Sunday, May 11, 2008


{The New Novel (1877), by Winslow Homer.}

The early action of Thomas Hardy's The Hand of Ethelberta (1876) turns on a book of poetry published anonymously by the heroine of the title, who, though the daughter of servants, is the widow of a gentleman. Her mother-in-law, Lady Petherwin, with whom she lives, is horrified when the cloak of authorial anonymity is pulled away. I laughed out loud on the train at her response to the discovery of Ethelberta's authorship:
"But surely you have not written every one of those ribald verses?"

Ethelberta looked inclined to exclaim most vehemently against this; but what she actually did say was, "'Ribald'--what do you mean by that? I don't think that you are aware what 'ribald' means."

"I am not sure that I am. As regards some words, as well as some persons, the less you are acquainted with them the more it is to your credit."
That "Harrumph!" of a riposte reminded me of a position that Rabbit takes on a difficult word in The House at Pooh Corner (1928), of which a post at Crooked House reminded me last week:
You can't help respecting anybody who can spell "Tuesday," even if he doesn't spell it right; but spelling isn't everything. There are days when spelling Tuesday simply doesn't count.
But perhaps that's not a fair connection: Rabbit's position on "Tuesday," after all, though part of a larger argument about his indispensability to Christopher Robin, does include of a dash of humility and kindness--qualities that would, I'm afraid, be relatively foreign to Lady Petherwin. She might find herself more in sympathy with Lewis Carroll's Humpty Dumpty--though she's not nearly so clever:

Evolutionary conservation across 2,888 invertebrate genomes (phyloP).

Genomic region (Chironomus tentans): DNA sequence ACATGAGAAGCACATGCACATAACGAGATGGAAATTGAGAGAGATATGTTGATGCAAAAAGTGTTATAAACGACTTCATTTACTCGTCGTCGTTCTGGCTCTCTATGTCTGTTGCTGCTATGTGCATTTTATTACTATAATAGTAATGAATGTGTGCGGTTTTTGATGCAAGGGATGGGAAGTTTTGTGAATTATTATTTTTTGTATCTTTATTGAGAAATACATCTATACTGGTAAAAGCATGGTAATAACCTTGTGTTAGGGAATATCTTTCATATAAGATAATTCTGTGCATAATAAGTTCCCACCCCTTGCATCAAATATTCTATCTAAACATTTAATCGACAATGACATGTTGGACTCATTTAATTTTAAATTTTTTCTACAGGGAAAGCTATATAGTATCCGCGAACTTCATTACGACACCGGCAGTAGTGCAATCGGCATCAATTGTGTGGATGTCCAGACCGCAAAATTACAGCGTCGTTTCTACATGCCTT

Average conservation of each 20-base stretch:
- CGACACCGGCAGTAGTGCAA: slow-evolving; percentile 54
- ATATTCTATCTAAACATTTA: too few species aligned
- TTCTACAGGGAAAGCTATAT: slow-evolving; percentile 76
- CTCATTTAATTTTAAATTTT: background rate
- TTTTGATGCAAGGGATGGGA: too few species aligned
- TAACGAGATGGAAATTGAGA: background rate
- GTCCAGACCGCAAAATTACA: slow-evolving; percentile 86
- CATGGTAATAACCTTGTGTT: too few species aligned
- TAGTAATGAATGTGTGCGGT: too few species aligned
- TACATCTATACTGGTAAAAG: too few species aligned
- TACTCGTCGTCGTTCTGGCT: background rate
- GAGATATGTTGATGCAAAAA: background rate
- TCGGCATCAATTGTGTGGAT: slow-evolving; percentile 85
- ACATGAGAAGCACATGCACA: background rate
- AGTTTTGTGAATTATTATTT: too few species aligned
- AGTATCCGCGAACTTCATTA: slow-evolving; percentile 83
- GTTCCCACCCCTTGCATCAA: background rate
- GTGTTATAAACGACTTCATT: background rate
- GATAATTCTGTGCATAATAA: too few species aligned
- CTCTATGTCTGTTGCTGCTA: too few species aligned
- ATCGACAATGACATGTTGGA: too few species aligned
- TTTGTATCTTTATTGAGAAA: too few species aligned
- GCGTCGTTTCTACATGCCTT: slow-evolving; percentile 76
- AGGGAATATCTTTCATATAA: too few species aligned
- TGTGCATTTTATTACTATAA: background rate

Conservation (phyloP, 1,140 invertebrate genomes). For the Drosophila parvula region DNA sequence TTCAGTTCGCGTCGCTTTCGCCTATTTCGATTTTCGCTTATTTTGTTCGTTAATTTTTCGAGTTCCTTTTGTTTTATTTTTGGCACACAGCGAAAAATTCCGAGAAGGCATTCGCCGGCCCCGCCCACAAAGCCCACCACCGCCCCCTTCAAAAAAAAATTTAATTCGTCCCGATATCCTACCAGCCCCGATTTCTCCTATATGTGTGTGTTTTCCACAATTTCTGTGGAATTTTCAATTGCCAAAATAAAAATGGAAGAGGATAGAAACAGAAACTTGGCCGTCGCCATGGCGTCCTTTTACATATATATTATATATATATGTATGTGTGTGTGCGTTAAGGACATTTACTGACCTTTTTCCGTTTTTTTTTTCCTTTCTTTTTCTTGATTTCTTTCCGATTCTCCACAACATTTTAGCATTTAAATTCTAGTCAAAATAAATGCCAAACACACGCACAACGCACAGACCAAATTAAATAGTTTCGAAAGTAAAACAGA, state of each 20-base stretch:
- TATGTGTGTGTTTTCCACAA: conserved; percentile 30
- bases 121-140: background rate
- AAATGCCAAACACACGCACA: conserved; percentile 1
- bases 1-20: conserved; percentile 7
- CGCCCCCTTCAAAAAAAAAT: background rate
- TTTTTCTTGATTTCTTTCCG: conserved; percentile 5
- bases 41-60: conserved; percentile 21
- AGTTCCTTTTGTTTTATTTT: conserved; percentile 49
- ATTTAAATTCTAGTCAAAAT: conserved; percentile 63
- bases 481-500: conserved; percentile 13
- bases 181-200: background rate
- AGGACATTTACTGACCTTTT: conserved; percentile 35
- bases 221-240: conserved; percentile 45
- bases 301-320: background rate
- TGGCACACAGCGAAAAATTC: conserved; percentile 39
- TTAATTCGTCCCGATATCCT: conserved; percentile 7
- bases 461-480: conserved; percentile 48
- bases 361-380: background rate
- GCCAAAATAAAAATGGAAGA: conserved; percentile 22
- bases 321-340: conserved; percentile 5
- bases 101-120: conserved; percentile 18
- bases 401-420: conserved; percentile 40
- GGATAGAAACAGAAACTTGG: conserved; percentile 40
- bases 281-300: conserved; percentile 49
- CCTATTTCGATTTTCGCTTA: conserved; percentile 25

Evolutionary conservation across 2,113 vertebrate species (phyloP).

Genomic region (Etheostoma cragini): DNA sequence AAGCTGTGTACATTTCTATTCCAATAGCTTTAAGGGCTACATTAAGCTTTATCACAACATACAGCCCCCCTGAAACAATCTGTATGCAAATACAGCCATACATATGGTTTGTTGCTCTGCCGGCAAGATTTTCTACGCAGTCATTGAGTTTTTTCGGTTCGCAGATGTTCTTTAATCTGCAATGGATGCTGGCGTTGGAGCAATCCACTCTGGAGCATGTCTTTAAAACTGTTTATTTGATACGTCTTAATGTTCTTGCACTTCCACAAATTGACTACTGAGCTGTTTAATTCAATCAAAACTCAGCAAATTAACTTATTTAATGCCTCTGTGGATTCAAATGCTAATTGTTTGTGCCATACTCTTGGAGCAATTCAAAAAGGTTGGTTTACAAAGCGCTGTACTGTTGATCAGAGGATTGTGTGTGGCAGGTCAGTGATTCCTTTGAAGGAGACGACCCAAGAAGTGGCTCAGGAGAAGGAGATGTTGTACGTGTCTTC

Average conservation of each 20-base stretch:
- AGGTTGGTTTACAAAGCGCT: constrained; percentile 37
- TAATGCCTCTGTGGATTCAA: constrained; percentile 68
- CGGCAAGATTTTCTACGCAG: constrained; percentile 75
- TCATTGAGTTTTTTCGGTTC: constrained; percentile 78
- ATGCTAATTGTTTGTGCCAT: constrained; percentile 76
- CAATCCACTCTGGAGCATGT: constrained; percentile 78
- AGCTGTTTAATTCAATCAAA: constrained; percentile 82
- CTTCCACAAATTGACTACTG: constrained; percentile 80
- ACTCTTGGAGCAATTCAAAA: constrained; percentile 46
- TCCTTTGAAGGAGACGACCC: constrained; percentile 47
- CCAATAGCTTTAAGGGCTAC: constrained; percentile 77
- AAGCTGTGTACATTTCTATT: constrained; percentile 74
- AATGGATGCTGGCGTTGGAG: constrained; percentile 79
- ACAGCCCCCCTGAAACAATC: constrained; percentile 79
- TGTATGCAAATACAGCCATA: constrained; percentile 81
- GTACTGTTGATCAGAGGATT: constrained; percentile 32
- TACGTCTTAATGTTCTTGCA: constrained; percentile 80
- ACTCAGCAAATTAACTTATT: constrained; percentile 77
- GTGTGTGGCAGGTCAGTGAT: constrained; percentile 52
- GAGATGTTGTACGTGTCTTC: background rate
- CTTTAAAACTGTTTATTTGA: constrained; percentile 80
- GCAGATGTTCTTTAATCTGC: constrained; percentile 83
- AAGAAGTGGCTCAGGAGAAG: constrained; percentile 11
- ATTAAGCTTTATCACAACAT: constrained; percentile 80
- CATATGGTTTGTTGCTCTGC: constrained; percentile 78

"When I use a word," Humpty Dumpty said in rather a scornful tone, "it means just what I choose it to mean--neither more nor less."

"The question is," Alice said, "whether you can make words mean so many different things."

"The question is," said Humpty Dumpty, "which is to be master--that's all."
Taken from Through the Looking-Glass, and What Alice Found There (1872), those are among the most-quoted of Carroll lines--but Humpty's follow-up, which is far more rarely noted, is at least as good:
Alice was too much puzzled to say anything; so after a minute Humpty Dumpty began again. "They've a temper, some of them--particularly verbs; they're the proudest--adjectives you can do anything with, but not verbs; however, I can manage the whole lot of them. Impenetrability! That's what I say!"
Seems like the right way to end a rainy, gray, and defiantly non-spring weekend, no?

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